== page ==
Definition of braise in English:

braise

verb

[WITH OBJECT]
  • Fry (food) lightly and then stew it slowly in a closed container:

    ‘braised veal’
    • ‘Have something that involves stewing or braising that you just don't have time to do at home.’
    • ‘One day they'll have braised veal cheeks; another, chicken livers Toscana.’
    • ‘All sorts of casseroles, stews and braised dishes work well cooked in just one pot, but you can also consider soup for starters and steamed or baked sponge pudding afterwards.’
    • ‘Less tender cuts of steak are braised with root vegetables, or made into stews, pies, or steak and kidney pudding or pie.’
    • ‘The food is both inventive and hearty - braised belly pork with black pudding, anyone?’
    • ‘Slow-cooking, braising, and stews are (generally speaking) the best dishes to use lean cuts of meat.’
    • ‘It was braised, succulent, savoury, fat-free, and served in its cooking liquid - which had been only slightly reduced.’
    • ‘With practice, one may saute, bake, steam, braise, simmer, or sear just about anything.’
    • ‘The grapes sizzled, sputtered, and melted into syrup, basting and braising the sausages in their bubbling juices.’
    • ‘Cooking it that way makes it sweet - kind of like braising endive.’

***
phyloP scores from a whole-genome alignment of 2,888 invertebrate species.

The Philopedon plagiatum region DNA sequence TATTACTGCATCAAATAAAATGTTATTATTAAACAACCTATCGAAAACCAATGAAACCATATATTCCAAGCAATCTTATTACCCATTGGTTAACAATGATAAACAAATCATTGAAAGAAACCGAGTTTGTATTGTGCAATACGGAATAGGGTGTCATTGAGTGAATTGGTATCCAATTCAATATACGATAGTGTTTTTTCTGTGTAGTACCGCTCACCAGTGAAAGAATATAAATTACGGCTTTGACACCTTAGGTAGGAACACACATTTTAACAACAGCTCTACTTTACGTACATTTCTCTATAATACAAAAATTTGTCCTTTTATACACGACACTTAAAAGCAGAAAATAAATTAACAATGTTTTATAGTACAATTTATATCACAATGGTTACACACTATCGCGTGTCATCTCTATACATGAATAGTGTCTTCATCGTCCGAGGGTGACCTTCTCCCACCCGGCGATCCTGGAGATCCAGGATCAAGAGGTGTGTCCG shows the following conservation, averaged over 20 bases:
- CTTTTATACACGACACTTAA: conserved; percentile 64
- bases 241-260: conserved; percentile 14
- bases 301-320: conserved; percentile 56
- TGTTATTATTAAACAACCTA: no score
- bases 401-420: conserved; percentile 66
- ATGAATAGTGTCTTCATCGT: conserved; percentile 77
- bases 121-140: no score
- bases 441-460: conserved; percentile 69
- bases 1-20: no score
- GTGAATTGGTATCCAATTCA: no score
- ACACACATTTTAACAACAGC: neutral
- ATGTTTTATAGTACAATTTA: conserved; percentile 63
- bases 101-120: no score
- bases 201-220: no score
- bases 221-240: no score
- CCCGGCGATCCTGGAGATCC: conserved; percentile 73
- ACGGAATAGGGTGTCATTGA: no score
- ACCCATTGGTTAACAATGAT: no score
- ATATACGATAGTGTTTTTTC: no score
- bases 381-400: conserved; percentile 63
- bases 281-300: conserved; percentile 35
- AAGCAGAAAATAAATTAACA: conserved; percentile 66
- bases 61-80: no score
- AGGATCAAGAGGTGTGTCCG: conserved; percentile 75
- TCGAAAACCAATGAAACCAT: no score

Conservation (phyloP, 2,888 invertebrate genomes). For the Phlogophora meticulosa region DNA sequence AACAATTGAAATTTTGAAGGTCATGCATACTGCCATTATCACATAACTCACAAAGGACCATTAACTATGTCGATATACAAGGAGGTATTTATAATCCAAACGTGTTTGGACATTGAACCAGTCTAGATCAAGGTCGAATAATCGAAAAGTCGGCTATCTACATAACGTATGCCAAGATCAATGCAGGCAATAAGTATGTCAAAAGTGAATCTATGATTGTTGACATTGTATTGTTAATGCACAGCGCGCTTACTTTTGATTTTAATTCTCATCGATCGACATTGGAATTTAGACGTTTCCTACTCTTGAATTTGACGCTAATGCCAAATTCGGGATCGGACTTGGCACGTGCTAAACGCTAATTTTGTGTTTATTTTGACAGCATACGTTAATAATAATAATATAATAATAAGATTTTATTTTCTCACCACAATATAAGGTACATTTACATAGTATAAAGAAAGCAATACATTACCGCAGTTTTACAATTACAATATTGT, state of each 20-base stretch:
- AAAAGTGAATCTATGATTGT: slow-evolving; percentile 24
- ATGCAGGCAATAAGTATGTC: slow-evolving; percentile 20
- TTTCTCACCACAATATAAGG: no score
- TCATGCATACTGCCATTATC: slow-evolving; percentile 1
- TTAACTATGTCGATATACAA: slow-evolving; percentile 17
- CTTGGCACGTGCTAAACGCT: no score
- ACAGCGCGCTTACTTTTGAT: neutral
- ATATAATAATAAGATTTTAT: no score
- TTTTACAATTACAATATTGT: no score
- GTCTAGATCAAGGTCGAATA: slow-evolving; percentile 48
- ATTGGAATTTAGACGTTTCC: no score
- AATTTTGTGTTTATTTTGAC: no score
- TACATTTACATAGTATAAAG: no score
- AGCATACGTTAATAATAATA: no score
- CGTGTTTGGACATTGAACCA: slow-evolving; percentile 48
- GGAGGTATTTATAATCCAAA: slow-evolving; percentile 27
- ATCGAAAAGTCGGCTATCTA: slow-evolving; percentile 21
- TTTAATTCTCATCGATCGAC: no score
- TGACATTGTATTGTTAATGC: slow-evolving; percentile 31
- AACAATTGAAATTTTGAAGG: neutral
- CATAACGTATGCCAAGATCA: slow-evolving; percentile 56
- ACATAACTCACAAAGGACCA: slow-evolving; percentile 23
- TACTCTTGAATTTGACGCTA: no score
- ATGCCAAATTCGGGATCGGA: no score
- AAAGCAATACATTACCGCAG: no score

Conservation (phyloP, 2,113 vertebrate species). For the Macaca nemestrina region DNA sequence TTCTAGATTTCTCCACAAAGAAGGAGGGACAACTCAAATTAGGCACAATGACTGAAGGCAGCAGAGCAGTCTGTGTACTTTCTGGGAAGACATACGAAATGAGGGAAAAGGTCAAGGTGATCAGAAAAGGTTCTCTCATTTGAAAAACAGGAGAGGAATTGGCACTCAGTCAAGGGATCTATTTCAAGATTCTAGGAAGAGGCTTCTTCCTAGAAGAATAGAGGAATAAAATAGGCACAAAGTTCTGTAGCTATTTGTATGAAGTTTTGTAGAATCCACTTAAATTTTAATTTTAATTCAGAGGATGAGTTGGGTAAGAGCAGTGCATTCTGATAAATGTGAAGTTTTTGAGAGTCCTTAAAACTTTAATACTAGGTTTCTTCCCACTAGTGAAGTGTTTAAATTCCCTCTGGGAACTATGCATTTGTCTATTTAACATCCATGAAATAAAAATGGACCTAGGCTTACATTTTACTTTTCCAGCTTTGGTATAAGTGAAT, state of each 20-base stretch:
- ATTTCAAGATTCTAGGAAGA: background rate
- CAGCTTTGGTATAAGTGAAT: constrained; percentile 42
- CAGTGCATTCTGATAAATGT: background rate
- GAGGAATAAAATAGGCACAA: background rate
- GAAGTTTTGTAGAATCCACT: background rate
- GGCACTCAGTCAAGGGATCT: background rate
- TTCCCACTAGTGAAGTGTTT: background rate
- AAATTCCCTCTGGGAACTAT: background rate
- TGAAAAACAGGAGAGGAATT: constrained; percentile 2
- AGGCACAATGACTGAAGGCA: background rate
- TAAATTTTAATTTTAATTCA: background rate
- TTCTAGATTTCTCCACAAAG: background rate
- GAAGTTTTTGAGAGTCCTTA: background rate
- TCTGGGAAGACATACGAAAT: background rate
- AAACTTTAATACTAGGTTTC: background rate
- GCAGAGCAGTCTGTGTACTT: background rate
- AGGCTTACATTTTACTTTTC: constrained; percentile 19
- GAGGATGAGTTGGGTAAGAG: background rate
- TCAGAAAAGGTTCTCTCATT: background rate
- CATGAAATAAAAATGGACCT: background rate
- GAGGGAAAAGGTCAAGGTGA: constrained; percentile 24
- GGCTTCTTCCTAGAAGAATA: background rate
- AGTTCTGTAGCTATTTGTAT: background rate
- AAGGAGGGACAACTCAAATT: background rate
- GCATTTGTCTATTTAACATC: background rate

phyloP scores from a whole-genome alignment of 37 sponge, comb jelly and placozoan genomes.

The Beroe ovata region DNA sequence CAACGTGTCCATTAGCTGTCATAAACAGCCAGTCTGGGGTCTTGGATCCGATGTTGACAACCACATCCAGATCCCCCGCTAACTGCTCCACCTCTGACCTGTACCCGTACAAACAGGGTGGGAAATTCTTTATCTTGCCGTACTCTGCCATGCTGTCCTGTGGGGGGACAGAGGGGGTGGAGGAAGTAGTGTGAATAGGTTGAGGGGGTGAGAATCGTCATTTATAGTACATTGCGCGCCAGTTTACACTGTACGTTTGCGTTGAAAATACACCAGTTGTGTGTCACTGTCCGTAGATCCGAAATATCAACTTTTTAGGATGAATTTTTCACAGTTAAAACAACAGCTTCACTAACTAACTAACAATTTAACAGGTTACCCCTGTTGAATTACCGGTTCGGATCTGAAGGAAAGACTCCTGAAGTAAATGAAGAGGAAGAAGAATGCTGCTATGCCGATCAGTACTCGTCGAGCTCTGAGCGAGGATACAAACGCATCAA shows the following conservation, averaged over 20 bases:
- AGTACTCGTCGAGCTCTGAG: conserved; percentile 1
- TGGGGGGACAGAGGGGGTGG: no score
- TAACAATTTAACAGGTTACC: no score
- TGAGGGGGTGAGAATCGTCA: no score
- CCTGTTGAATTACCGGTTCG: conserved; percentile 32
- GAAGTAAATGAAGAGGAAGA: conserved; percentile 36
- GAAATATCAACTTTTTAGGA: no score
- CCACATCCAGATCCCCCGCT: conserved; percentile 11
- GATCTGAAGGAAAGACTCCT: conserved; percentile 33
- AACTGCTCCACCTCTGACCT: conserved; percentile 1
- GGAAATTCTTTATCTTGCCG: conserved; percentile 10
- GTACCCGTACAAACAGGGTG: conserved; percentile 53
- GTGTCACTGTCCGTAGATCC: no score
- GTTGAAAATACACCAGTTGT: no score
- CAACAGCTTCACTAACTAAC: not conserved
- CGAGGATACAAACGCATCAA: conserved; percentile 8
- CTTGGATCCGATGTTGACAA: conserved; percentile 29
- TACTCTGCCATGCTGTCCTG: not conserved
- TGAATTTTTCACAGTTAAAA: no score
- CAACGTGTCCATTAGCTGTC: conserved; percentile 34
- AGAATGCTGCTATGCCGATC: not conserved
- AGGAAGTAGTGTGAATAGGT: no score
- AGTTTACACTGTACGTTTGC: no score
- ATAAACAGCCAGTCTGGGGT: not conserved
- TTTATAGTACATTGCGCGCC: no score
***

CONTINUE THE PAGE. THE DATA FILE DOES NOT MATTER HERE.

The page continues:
• ‘This dish was sitting on a larger plate, which was filled with creamy mashed potato, steamed cauliflower and carrots and braised leek.’
    • ‘This recipe takes the nontraditional shortcut of having you braise the pork.’
    • ‘Or try braising it lightly as you would spinach.’
    • ‘A perfectly braised shank on buttery mash surrounded by vegetables set the tastebuds going before the plate was even put down on the table.’
    • ‘Drizzle some braised garlic and lemon sauce around the dish and garnish with chervil.’
    • ‘The fennel should have been slowly braised in oil for two hours (with garlic and herbs).’
    • ‘The veal with chilli and braised salad was, I must confess, excellent.’
    • ‘I had the braised red cabbage, which was slightly sweet and tangy.’
    • ‘You know what that means: think of a slowly braised oxtail stew that you can eat with a fork or spoon, without recourse to a knife.’
    • ‘Rather, expect braised lettuce, mackerel, and lots of cheap, filling pasta.’

Origin

Mid 18th century: from French braiser, from braise live coals (in which the container was formerly placed).

Pronunciation:

braise

/breɪz/